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Last updated on April 23, 2014 at 15:23 EDT

Contradictory Assessment of Russian Writer’s Life Offered – Agencies

August 4, 2008

Russian political and public figures have offered their reaction to Aleksandr Solzhenitsyn’s death, Russian news agencies reported on 4 August.

The leader of the Communist Party of the Russian Federation Gennadiy Zyuganov expressed his regret that the reformers of the 1990s did not listen to Solzhenitsyn’s advice, Interfax report said.

“A most talented man with a very complicated fate has died. The epoch of those who prepared perestroika, those who were forerunners of ensuing processes that destroyed and ruined a great country, is disappearing with him,” Zyuganov told Interfax.

He stressed that Solzhenitsyn “sincerely wanted to see Russia strong and rich, but it emerged that he was absolutely not wanted by the time of so-called democratic reforms”.

“Having travelled across the whole country from the Far East to Moscow in the early 1990s, Solzhenitsyn saw the discord and shame, saw an impoverished country and tried to influence the authorities, but the authorities did not need him,” Zyuganov said.

Meanwhile, he believes that Solzhenitsyn’s assessment of the events of the earlier Soviet period was not always objective. “I think that in his assessment of the Soviet power he was extremely biased and one-sided. Naturally, his own personal tragedies affected this assessment, but one must not transfer one’s personal misfortunes and hardships to the life and deeds of the whole nation, to the creative potential of the whole great country,” Zyuganov said.

RIA Novosti quoted human rights champion Lev Ponomarev, the leader of the movement For Human Rights, who said that modern opposition members should take Solzhenitsyn for a model.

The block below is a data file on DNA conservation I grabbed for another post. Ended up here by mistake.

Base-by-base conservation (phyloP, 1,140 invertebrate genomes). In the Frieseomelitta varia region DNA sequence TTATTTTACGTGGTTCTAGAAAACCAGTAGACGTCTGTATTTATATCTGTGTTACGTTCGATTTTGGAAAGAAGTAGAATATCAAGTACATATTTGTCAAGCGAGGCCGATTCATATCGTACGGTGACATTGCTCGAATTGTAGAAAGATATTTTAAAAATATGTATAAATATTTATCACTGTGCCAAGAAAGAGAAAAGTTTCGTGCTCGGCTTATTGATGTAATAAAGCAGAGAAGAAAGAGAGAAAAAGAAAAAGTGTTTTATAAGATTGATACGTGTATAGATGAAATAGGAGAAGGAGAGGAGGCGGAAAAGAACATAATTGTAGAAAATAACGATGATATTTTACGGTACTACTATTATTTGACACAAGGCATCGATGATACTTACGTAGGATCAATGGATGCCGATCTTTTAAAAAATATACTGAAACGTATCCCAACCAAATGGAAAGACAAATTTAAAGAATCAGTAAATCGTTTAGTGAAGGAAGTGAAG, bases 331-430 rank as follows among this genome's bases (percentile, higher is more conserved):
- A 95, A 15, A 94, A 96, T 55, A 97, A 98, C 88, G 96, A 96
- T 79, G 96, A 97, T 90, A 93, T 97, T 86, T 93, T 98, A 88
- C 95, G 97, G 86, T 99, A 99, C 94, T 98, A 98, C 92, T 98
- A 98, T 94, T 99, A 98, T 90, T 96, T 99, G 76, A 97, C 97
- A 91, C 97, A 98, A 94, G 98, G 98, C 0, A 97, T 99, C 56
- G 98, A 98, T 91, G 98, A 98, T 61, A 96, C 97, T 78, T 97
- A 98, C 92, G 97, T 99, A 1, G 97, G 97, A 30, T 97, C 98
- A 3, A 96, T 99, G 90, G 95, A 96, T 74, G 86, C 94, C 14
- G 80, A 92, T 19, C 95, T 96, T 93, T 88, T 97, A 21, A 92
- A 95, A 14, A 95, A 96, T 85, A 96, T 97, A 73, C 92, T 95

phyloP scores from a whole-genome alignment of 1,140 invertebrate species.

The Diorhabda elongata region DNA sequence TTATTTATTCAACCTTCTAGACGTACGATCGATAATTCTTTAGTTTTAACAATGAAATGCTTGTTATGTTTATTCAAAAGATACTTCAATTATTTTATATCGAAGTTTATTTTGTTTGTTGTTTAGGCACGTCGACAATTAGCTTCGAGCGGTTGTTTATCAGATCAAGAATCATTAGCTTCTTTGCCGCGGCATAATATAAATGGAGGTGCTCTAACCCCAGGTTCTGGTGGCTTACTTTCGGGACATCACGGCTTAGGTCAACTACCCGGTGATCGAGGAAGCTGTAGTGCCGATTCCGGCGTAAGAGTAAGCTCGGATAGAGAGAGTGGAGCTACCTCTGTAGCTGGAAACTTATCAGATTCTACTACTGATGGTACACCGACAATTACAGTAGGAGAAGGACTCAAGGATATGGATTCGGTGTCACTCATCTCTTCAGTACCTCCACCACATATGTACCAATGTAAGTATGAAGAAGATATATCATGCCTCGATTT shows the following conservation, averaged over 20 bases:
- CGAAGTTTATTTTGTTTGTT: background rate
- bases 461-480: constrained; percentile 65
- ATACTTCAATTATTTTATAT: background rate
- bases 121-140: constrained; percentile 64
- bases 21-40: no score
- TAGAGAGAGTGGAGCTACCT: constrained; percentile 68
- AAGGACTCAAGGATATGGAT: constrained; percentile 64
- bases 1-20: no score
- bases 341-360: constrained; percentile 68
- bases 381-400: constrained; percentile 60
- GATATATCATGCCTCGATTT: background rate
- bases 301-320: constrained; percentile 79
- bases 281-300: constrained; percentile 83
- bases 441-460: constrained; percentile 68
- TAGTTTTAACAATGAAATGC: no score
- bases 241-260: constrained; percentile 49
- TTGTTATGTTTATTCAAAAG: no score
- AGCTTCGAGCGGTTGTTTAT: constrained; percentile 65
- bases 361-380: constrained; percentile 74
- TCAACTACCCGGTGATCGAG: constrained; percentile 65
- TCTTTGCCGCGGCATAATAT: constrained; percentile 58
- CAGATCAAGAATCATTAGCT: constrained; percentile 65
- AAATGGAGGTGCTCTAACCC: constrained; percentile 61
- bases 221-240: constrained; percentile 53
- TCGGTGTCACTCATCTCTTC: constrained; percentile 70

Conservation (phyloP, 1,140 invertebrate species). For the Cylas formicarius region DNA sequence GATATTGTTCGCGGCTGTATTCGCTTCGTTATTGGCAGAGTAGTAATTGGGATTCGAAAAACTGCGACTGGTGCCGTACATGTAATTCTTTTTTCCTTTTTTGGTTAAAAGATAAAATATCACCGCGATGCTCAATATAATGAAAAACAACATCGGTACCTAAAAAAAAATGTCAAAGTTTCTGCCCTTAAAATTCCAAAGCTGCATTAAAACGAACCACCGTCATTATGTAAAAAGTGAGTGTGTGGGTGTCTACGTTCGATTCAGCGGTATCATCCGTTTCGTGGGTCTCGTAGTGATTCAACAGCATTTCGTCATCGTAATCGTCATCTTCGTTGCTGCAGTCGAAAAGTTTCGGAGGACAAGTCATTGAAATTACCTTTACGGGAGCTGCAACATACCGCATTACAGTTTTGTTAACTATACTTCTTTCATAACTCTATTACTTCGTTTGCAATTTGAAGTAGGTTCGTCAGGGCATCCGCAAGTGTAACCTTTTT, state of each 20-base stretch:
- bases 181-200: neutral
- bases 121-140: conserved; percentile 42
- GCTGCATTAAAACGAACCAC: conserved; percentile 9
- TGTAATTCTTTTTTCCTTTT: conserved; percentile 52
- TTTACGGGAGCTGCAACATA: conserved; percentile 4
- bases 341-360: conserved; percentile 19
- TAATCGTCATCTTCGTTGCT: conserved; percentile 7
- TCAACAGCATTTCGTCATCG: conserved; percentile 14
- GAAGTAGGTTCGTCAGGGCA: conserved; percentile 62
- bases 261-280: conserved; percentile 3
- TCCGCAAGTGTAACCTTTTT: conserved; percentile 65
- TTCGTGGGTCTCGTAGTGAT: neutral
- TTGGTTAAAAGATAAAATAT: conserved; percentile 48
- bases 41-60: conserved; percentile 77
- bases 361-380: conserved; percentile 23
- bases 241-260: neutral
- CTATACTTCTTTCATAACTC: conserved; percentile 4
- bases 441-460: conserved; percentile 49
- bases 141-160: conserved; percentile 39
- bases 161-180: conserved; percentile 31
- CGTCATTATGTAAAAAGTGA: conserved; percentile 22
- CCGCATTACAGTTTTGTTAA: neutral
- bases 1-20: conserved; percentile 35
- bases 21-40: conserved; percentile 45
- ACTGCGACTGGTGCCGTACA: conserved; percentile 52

“They should by all means take the cue from him. Thank God, our regime is not that tough. From my point of view, it is not democratic, our opposition is suppressed, and by administrative means among others, but the level of freedom is much higher now than it used to be in the Soviet times,” Ponomarev told RIA Novosti news agency. “Much more will and courage was necessary for resistance in the Soviet times,” he added.

“He has proved that one can resist a regime and survive. He was fortunate, of course, due to various circumstances and due to his own will,” Ponomarev said. The writer’s second deed was his book “GULAG Archipelago”, Ponomarev believed.

“This is not just a literary work, but this monitoring of crimes of the totalitarian regime, a piece of academic research. Solzhenitsyn exposed the regime for the Soviet society as well as for the whole world,” Ponomarev said.

Originally published by Interfax news agency, Moscow, in Russian 0915 4 Aug 08.

(c) 2008 BBC Monitoring Former Soviet Union. Provided by ProQuest Information and Learning. All rights Reserved.